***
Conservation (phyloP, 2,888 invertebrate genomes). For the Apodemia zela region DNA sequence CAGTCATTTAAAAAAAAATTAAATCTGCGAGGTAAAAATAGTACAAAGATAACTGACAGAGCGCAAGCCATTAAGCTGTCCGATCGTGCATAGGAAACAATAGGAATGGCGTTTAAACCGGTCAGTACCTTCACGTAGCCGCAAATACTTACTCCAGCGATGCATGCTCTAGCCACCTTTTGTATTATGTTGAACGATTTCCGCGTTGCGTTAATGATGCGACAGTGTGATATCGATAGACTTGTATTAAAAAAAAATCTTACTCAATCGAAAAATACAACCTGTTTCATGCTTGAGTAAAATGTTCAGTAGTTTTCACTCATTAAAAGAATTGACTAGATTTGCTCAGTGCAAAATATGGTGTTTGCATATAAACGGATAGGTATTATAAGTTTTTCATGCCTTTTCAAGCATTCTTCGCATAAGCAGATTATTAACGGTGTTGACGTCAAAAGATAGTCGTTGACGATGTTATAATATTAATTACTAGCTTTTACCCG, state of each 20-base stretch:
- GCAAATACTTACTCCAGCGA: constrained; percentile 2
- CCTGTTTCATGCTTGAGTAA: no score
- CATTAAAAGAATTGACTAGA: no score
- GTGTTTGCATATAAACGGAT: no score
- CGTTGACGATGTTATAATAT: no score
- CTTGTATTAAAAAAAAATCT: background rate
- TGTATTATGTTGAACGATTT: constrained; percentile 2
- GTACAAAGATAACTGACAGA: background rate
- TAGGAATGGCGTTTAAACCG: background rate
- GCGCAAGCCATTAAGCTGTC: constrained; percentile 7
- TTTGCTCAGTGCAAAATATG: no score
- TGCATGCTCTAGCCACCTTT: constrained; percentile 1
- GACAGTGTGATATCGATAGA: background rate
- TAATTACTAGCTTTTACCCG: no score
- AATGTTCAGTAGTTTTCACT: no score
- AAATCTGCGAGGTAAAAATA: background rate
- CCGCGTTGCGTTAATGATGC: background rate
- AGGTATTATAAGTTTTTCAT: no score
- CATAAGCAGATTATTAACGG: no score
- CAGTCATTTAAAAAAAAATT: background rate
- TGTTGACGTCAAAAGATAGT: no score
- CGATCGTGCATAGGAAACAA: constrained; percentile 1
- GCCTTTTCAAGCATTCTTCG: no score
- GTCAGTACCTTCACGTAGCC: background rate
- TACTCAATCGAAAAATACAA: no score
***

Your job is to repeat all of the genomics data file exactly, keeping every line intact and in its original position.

Conservation (phyloP, 2,888 invertebrate genomes). For the Apodemia zela region DNA sequence CAGTCATTTAAAAAAAAATTAAATCTGCGAGGTAAAAATAGTACAAAGATAACTGACAGAGCGCAAGCCATTAAGCTGTCCGATCGTGCATAGGAAACAATAGGAATGGCGTTTAAACCGGTCAGTACCTTCACGTAGCCGCAAATACTTACTCCAGCGATGCATGCTCTAGCCACCTTTTGTATTATGTTGAACGATTTCCGCGTTGCGTTAATGATGCGACAGTGTGATATCGATAGACTTGTATTAAAAAAAAATCTTACTCAATCGAAAAATACAACCTGTTTCATGCTTGAGTAAAATGTTCAGTAGTTTTCACTCATTAAAAGAATTGACTAGATTTGCTCAGTGCAAAATATGGTGTTTGCATATAAACGGATAGGTATTATAAGTTTTTCATGCCTTTTCAAGCATTCTTCGCATAAGCAGATTATTAACGGTGTTGACGTCAAAAGATAGTCGTTGACGATGTTATAATATTAATTACTAGCTTTTACCCG, state of each 20-base stretch:
- GCAAATACTTACTCCAGCGA: constrained; percentile 2
- CCTGTTTCATGCTTGAGTAA: no score
- CATTAAAAGAATTGACTAGA: no score
- GTGTTTGCATATAAACGGAT: no score
- CGTTGACGATGTTATAATAT: no score
- CTTGTATTAAAAAAAAATCT: background rate
- TGTATTATGTTGAACGATTT: constrained; percentile 2
- GTACAAAGATAACTGACAGA: background rate
- TAGGAATGGCGTTTAAACCG: background rate
- GCGCAAGCCATTAAGCTGTC: constrained; percentile 7
- TTTGCTCAGTGCAAAATATG: no score
- TGCATGCTCTAGCCACCTTT: constrained; percentile 1
- GACAGTGTGATATCGATAGA: background rate
- TAATTACTAGCTTTTACCCG: no score
- AATGTTCAGTAGTTTTCACT: no score
- AAATCTGCGAGGTAAAAATA: background rate
- CCGCGTTGCGTTAATGATGC: background rate
- AGGTATTATAAGTTTTTCAT: no score
- CATAAGCAGATTATTAACGG: no score
- CAGTCATTTAAAAAAAAATT: background rate
- TGTTGACGTCAAAAGATAGT: no score
- CGATCGTGCATAGGAAACAA: constrained; percentile 1
- GCCTTTTCAAGCATTCTTCG: no score
- GTCAGTACCTTCACGTAGCC: background rate
- TACTCAATCGAAAAATACAA: no score